US President Joe Biden and French President Emmanuel Macron had a friendly phone call on Wednesday, 22 September, aimed at resolving the diplomatic crisis that was triggered by Australia buying submarines from the US instead of France.
The White House released a joint statement which said that both leaders "agreed that the situation would have benefited from open consultations."
It also mentioned that "a process of in-depth consultations" in order to ensure trust between the two nations shall be started and that President Macron has decided to send the French Ambassador back to Washington next week.
White House spokeswoman Jen Psaki also said that President Biden "acknowledged that there could have been greater consultation," Reuters reported.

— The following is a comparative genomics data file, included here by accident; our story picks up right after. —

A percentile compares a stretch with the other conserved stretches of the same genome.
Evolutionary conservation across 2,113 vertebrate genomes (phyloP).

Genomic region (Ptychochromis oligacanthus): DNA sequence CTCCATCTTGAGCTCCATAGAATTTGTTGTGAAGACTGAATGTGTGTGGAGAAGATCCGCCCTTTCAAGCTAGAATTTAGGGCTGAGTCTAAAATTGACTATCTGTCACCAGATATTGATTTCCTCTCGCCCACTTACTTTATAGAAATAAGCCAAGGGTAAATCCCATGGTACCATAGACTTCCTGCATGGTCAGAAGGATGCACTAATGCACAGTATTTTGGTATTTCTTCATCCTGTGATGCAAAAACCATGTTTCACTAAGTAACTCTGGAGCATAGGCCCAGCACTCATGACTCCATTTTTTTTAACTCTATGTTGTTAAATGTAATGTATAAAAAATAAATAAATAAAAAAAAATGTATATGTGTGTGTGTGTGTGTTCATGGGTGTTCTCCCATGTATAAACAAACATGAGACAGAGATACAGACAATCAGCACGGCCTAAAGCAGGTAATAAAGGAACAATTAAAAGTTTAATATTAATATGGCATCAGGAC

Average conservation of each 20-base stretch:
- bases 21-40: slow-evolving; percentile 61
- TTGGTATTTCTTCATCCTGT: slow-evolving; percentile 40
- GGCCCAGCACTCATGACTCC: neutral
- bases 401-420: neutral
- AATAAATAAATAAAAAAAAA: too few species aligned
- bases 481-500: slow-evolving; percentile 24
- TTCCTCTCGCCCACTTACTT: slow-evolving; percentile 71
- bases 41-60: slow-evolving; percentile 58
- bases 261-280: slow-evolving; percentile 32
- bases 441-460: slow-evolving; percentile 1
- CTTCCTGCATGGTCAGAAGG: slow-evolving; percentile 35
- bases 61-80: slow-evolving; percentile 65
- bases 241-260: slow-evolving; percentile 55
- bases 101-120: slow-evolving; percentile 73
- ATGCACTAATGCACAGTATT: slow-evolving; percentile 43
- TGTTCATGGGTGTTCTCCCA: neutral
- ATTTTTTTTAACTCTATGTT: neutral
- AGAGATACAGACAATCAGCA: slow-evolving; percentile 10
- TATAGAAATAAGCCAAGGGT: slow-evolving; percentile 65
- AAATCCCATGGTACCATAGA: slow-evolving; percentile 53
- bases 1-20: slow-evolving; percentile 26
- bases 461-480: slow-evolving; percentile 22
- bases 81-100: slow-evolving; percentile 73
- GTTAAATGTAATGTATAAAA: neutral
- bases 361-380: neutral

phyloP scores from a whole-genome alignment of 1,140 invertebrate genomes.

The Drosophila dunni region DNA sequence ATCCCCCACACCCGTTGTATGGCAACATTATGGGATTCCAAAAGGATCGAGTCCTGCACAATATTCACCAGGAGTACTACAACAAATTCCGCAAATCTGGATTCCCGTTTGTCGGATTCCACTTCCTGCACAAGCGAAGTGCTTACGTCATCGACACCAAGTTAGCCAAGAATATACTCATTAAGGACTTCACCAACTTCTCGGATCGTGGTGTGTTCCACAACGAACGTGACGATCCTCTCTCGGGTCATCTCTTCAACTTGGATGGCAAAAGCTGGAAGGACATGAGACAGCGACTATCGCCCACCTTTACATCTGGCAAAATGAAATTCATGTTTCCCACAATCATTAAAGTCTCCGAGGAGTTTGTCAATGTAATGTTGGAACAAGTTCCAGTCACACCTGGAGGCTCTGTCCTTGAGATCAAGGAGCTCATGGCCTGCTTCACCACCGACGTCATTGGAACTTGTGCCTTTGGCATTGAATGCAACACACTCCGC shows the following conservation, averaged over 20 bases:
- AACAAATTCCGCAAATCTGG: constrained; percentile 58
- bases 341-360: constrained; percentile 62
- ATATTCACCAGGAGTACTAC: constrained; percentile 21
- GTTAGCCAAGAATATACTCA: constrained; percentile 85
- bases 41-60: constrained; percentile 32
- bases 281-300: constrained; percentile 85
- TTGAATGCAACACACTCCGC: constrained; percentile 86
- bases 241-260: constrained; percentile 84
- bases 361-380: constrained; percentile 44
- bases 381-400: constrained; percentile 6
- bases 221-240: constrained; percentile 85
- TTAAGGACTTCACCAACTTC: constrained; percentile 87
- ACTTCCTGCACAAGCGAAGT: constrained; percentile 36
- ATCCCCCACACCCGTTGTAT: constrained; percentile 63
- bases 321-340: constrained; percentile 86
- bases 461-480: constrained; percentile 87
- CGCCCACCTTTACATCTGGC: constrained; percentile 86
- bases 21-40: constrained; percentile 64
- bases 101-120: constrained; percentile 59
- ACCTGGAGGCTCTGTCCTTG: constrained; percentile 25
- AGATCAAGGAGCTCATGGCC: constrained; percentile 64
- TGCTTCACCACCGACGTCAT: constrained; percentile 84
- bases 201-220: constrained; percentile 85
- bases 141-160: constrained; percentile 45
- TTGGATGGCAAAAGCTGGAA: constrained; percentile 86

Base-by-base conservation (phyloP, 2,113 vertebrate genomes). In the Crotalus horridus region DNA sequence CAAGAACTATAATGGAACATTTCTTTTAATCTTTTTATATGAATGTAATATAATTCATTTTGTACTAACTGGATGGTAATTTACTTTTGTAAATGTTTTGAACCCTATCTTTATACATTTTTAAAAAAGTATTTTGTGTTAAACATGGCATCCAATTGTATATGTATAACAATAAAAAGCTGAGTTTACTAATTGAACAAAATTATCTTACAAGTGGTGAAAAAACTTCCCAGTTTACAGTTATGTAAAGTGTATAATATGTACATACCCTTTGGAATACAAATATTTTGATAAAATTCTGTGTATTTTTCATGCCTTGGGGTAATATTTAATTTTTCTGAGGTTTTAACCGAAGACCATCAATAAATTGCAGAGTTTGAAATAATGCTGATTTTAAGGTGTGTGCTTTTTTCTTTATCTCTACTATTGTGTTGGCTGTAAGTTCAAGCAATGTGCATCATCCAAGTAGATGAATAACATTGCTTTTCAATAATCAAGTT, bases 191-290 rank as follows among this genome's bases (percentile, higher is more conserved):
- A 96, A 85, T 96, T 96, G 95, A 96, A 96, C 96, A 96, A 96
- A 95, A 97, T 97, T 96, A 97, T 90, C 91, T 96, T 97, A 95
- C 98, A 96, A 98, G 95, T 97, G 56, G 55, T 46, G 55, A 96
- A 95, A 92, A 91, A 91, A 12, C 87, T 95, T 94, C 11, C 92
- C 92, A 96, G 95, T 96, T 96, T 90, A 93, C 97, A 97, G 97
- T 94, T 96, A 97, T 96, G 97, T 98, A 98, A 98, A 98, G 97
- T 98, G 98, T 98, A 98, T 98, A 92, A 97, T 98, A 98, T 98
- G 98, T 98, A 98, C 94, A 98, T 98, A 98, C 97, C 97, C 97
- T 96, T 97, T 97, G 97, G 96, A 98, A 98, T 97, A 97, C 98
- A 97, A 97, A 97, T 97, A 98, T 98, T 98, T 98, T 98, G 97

Last week, the French accused the US of betraying their trust when Australia cancelled a $40 billion contract for buying conventional submarines from France.
Instead, Australia went on to buy nuclear powered submarines from the US as part of a trilateral security pact between Australia, the UK, and the US in what came to be known as AUKUS.
Reuters also added that AUKUS is widely being perceived as a pact that has been engineered to curtail China's influence in the Pacific.
Biden, however, as per the White House statement, reiterated the indispensability of French cooperation in the Indo-Pacific.
He is scheduled to meet Macron in Europe by the end of October in order to "maintain momentum" in the consultation and confidence-building process between the US and France.
(With inputs from Reuters and The White House)